OUTDATED Running Jobs

for new version see: Running Jobs Slurm

In the following the basic concepts will be described.

A collection of networked computers intended to provide compute capabilities.

One of these computers, also called host.

A special node provided to interact with the cluster via shell commands. gwdu101 and gwdu102 are our frontends.

Compute capacity for one process (or “thread”) at a time, usually one processor core, “core” for short.

A compute task consisting of one or several parallel processes.

Batch System
The management system distributing job processes across job slots. In our case Platform LSF, which is operated by shell commands on the frontends.

Serial job
A job consisting of one process using one job slot.

SMP job
A job with shared memory parallelization (often realized with OpenMP), meaning that all processes need access to the memory of the same node. Consequently an SMP job uses several job slots on the same node.

MPI job
A Job with distributed memory parallelization, realized with MPI. Can use several job slots on several nodes and needs to be started with mpirun or a substitute.

A label to sort jobs by general requirements and intended execution nodes.

The ''bsub'' Command: Submitting Jobs to the Cluster

bsub submits information on your job to the batch system:

  • What is to be done? (path to your program and required parameters)
  • What are the requirements? (for example queue, process number, maximum runtime)

LSF then matches the job’s requirements against the capabilities of available job slots. Once sufficient suitable job slots are found, the job is started. LSF considers jobs to be started in the order of their priority.

Available Queues

We have three generally available base queues, corresponding to broad application profiles:

interactive queue

This is our general purpose queue, usable for serial and SMP jobs with up to 20 tasks, but it is especially well suited for large MPI jobs. Up to 1024 cores can be used in a single MPI job, and the maximum runtime is 48 hours.

This is the queue for SMP jobs, especially those requiring lots of memory. Serial jobs with very high memory requirements do also belong in this queue. Up to 64 cores and 256 GB are available on one host. Maximum runtime is 48 hours.

Both the “mpi” and “fat” queues are also available in manifestations, e.g. “mpi-long”, corresponding to special runtime requirements:

Here, the maximum runtime is increased to 120 hours. Job slot availability is limited, though, so expect longer waiting times.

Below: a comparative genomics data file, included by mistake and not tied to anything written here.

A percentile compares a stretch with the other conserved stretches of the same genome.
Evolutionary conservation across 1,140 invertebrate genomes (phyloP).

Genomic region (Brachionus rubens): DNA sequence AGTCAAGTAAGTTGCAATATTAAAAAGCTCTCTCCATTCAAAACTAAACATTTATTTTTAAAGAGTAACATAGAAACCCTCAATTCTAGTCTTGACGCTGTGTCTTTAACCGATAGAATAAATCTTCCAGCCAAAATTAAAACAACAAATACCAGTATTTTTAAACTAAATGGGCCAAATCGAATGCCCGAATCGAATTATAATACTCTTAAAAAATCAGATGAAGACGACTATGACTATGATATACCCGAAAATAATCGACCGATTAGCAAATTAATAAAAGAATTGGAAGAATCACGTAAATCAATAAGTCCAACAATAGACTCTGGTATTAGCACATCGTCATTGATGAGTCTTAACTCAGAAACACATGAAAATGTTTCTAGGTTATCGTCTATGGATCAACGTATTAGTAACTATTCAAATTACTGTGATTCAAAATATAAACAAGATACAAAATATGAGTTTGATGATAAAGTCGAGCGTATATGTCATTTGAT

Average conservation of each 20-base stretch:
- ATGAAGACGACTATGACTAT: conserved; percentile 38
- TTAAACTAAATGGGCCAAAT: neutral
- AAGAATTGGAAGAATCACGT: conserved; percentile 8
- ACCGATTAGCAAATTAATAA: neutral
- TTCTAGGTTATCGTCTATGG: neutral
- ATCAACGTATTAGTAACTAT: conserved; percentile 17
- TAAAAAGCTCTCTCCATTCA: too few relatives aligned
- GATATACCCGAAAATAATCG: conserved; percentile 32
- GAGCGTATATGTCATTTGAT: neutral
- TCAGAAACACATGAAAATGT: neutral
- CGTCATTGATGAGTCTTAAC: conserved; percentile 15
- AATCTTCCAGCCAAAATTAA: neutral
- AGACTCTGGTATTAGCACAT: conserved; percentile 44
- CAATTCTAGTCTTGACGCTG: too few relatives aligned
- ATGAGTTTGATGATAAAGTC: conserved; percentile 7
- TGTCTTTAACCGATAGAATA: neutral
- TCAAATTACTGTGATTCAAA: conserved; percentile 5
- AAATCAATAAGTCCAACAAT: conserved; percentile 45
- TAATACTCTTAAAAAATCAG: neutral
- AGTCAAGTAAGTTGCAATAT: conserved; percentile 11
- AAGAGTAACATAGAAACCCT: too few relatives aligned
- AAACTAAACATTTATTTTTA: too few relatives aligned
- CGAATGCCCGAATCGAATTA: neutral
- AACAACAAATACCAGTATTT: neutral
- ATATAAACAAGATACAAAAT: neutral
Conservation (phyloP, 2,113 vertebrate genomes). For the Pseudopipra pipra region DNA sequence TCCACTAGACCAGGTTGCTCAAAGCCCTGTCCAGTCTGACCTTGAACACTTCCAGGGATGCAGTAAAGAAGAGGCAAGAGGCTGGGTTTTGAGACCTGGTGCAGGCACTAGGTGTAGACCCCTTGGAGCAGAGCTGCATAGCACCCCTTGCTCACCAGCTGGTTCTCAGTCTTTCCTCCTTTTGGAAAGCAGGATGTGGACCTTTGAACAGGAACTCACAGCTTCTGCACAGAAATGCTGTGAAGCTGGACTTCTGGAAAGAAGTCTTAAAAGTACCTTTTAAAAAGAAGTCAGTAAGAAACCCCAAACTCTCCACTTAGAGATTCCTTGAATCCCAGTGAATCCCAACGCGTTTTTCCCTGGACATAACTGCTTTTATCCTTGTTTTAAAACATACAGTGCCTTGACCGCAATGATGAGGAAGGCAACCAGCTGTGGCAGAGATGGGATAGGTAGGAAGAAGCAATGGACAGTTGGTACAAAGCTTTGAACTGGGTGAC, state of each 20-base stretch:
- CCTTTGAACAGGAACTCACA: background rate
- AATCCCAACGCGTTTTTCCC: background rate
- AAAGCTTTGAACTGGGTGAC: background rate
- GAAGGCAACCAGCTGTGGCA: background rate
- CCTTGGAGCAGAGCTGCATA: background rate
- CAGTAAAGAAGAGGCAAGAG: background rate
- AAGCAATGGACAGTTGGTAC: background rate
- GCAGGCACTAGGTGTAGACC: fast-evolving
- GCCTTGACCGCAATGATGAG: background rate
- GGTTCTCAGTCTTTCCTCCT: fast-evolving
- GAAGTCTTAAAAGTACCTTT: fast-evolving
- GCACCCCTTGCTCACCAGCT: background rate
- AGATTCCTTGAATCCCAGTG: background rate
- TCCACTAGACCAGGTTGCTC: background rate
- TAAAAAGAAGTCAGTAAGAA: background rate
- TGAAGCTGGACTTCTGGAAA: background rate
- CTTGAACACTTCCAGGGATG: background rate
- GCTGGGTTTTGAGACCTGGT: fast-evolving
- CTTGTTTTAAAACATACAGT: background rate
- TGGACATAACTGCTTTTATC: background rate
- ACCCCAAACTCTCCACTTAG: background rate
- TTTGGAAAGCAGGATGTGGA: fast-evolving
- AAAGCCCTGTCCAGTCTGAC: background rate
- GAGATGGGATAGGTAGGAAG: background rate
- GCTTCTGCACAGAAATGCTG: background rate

Here, the maximum runtime is decreased to two hours. In turn the queue has a higher base priority, but it also has limited job slot availability. That means that as long as only few jobs are submitted to the “-short” queues, there will be minimal waiting times. These queues are intended for testing and development, not for massive production.

This queue is for jobs that require more than 256 GB RAM on single node. Nodes of fat+ queue have 512 GB, 1.5 and 2 TB RAM. Due to limited amount of such nodes, there are restrictions of using the queue, which you can find at the page for experienced Users

''bsub'' Syntax and Usage

bsub <bsub options> [mpirun.lsf] <path to program> <program parameters>

''bsub'' options for serial jobs

-q <queue>
Submission queue.

-W <hh:mm>
Maximum runtime. If this time is exceeded the job is killed.

-o <file>
Store the job output in “file” (otherwise it is sent by email). %J in the filename stands for the jobid.

''bsub'' options for parallel (SMP or MPI) jobs

-n <min>,<max>
The minimum and maximum process count. If “max” is left out, “min” is the exact number of job slots required.

-a <wrapper>
This option denotes a wrapper script required to run SMP or MPI jobs. The most important wrappers are openmp (for SMP jobs), intelmpi (for MPI jobs using the Intel MPI library), and openmpi (for MPI jobs using the OpenMPI library).

LSF’s substitute for mpirun. In MPI jobs mpirun.lsf needs to be put in front of the program path.

''bsub'': Specifying process distribution with ''-R''